Necessary, but not sufficient: Australia’s new Fraud and Anti-Corruption Centre
Money is All Powerful

While most of the attention on national security has focused on this Tuesday’s announcement of limited new counter-terrorism measures, last week’s news that a Fraud and Anti-Corruption Centre is to be established within the Australian Federal Police has been overlooked. The Centre will evaluate serious fraud, foreign bribery and corruption complaints and refer them on to state-based investigation teams. They will also assist in training Commonwealth agencies in fraud prevention.

The Centre will have federal police working with officials from the Australian Taxation Office, Australian Securities and Investments Commission, Australian Customs and Border Protection Service, Department of Human Services, Department of Immigration and Border Protection, Department of Defence, and Department of Foreign Affairs and Trade. Importantly, the Centre will also leverage the intelligence capabilities of the Australian Crime Commission. The Centre will have out-posted officers in many state capital cities.

Issues relating to national government integrity and anti-corruption go directly to the public interest: to see money used to the public’s best interests, to ensure transparency and accountability, and to retain a high level of trust in public decision-making. A national anti-corruption plan prepared by the previous Labor government last year stated: ‘Corrupt practices have the potential to undermine Australia’s reputation for high standards of governance, robust law and justice institutions, equitable delivery of services, democratic and electoral accountability, and transparent and fair markets.’ But the national ability to prosecute such complex cases like corruption and fraud has attracted criticism in the past.

While Australia’s ranked by Transparency International as one of the world’s least corrupt countries, it’s naive to assume that federal politicians, ministerial advisers, former politicians, lobbyists, and members of Commonwealth departments or agencies are immune to the temptations of corruption. (Indeed, more than 100 allegations are being made each month of crime, corruption or serious incompetence by Commonwealth government officials under new whistle blower protections laws.) The same point applies to large corporates, where the stakes are high and their behaviours are cloistered far from the scrutiny of state anti-corruption bodies.

No government can afford complacency when it comes to fighting corruption. There’ll always be those who seek to influence public-sector decision-making for personal gain. At the national level in recent years we’ve seen scandals such as the AWB and the UN’s oil-for-food program and the bribery scandal that rocked the Reserve Bank. While there are various state mechanisms in place, like the NSW Independent Commission on Corruption, we’ve had a blind spot when it comes to establishing an anti-corruption body at the national level.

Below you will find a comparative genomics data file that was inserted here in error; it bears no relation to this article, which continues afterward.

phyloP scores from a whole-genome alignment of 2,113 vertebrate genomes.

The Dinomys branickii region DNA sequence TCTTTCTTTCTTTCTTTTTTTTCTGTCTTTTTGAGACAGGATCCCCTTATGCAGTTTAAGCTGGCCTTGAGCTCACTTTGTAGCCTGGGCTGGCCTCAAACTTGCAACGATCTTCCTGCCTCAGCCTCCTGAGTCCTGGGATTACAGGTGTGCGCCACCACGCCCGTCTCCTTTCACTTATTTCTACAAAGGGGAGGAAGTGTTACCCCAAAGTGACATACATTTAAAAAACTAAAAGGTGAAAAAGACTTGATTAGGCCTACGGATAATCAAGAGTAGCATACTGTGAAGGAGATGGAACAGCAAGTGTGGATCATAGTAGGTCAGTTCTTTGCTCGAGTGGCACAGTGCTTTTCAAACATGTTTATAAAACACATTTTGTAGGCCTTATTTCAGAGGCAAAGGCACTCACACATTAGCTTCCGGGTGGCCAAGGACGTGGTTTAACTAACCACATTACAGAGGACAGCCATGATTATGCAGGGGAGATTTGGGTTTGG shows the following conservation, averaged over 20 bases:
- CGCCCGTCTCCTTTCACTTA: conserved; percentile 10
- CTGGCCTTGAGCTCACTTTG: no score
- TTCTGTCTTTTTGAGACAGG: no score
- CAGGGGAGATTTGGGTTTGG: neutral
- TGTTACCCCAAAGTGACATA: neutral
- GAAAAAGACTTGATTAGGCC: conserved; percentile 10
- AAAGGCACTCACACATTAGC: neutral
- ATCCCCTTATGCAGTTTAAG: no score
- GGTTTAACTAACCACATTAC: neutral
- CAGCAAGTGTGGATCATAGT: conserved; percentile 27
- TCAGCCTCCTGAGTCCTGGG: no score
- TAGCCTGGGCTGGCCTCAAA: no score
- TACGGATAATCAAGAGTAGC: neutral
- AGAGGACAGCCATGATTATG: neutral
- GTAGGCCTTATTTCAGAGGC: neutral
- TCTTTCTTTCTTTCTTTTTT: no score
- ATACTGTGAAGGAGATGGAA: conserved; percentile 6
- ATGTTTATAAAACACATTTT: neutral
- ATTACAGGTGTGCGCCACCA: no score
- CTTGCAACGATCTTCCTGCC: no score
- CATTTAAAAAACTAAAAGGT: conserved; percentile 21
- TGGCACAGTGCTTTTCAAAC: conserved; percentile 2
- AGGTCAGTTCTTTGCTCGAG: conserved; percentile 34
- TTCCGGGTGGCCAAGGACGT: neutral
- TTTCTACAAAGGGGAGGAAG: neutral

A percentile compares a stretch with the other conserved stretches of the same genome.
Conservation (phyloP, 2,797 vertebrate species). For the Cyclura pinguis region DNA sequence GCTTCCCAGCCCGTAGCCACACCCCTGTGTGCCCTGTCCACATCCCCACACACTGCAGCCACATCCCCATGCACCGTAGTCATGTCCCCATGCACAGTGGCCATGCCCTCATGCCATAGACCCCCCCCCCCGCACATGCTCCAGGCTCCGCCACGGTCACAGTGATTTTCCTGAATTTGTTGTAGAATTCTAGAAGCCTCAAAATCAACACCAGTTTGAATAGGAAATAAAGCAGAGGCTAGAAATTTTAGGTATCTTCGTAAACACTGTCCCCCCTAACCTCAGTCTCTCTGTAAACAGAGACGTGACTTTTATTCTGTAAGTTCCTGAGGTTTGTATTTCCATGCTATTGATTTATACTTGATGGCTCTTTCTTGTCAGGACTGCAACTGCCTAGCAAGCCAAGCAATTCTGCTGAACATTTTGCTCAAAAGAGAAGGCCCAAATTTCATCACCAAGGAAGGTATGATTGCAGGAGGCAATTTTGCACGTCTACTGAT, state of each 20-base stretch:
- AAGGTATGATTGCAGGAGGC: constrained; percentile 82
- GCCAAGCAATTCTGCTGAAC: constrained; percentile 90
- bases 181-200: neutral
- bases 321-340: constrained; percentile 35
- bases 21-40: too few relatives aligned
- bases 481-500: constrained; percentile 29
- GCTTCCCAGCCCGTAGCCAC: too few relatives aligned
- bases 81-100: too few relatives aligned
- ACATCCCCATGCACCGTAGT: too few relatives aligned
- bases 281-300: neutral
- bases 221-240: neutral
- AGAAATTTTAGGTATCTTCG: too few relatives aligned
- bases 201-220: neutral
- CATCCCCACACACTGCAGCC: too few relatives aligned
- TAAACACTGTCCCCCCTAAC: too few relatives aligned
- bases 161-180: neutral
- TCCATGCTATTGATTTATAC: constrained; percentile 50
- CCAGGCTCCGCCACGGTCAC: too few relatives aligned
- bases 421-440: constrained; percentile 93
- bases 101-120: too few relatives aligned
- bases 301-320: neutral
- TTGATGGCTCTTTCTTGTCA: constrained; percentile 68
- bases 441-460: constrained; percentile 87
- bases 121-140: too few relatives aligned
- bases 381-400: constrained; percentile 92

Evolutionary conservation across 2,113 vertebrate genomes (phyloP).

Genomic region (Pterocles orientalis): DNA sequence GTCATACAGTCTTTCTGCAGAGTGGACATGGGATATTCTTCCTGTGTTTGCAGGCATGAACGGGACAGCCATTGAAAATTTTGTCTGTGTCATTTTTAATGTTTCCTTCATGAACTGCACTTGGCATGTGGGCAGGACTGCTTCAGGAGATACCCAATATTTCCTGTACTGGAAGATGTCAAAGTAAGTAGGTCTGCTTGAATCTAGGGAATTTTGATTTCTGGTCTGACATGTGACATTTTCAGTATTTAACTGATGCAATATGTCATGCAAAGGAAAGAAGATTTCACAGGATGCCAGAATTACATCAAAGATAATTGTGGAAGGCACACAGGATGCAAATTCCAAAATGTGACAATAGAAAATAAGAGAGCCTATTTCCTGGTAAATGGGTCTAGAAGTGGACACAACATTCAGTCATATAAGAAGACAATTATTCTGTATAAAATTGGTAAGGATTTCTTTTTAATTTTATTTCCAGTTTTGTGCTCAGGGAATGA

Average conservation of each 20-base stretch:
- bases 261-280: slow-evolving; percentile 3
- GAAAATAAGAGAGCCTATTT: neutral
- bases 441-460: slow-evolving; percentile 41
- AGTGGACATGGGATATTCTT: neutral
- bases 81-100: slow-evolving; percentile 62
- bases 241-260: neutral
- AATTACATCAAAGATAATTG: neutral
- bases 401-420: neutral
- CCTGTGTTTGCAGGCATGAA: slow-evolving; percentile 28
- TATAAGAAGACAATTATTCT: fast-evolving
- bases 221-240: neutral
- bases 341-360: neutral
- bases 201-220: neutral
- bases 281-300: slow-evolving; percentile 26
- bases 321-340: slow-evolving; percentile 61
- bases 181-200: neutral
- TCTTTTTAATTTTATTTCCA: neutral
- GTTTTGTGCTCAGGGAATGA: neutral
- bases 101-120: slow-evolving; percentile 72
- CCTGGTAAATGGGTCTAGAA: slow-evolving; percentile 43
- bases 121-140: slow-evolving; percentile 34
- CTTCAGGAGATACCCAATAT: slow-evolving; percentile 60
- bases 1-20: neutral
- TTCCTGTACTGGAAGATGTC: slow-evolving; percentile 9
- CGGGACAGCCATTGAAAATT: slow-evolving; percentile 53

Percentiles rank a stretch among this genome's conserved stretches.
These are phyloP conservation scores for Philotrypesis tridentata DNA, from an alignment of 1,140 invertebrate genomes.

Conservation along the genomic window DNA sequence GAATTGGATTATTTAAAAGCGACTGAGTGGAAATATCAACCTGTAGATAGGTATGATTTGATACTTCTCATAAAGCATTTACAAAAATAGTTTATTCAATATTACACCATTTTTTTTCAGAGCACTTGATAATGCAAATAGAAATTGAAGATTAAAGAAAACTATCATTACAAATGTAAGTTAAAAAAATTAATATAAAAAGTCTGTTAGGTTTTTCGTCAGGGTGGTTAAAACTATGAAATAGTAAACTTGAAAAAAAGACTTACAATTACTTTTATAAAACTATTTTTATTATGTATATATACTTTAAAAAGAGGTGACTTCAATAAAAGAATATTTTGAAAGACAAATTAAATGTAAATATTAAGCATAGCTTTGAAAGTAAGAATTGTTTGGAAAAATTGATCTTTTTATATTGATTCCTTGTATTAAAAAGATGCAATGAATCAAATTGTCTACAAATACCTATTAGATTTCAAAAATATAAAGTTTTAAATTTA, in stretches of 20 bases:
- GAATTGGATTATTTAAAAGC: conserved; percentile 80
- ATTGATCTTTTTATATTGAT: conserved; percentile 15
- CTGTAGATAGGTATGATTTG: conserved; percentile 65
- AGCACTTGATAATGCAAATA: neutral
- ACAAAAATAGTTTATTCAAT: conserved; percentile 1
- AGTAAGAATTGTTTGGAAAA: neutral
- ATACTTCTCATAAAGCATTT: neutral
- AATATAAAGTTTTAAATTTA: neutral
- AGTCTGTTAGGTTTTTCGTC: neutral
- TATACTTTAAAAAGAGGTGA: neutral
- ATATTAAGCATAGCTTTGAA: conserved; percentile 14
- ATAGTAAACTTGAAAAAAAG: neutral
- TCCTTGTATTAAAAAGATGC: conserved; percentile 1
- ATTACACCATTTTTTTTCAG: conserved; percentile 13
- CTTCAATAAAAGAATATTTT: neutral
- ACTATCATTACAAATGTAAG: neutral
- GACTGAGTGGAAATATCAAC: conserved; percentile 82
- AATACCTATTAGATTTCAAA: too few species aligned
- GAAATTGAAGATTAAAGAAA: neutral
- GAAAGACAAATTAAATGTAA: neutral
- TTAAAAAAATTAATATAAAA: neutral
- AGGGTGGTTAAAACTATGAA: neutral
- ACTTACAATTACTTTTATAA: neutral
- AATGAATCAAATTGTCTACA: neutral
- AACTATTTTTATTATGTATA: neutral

Instead, the responsibility for reporting corrupt or inappropriate activity has rested with various parliamentary inquiries, investigative journalists and whistle blowers. The Commonwealth Ombudsman’s office is one of administrative review and oversight, rather than corruption investigation. The Australian Commission on Law Enforcement Integrity provides scrutiny of six federal law-enforcement agencies, but it excludes companies and has few investigators. The corporate watchdog, the Australian Securities and Investments Commission, doesn’t have jurisdiction in relation to foreign bribery, although it’s prepared to run civil proceedings alongside the AFP’s criminal ones.

This new Centre is a welcome step. It follows an increasing trend for government departments to work closely together in the law-enforcement space, which has included focused task forces, the Criminal Intelligence Fusion Capability, and the National Anti-Gangs Squad initiatives. It will pool resources and expertise, always important in highly technical areas such as these. And placing it within the AFP likely increases the chances of effective collaboration with the Criminal Assets Confiscation Task Force. This task force itself should receive a boost once the Commonwealth government’s legislation on unexplained wealth is put into operation.

So while the creation of the new federal Fraud and Anti-Corruption Centre is a positive development, it will need to be properly resourced and linked to other efforts. On the first point, there’s cause for concern: while other areas of national security expenditure are set to expand, the Commonwealth contribution to the AFP’s budget in four years time will likely be about 16 per cent smaller than it is now.

Effective cooperation with existing, state-based anti-corruption bodies will also be essential. Establishing jurisdiction in those cases may be an issue for prosecutors, so close cooperation with the state governments and their police will be vital.

That last point’s especially important because the new Centre falls short of previous public calls for an independent federal anti-corruption agency that would have the potency of a Royal Commission and a full armoury of special powers: intercept, undercover operations, and surveillance.

Corruption by its nature is hidden and persistent. We need a Fraud and Anti-Corruption Centre sufficiently resourced to go looking for it.

Anthony Bergin is deputy director of ASPI. David Connery is a senior analyst at ASPI. Image courtesy of Flickr user Alan Light.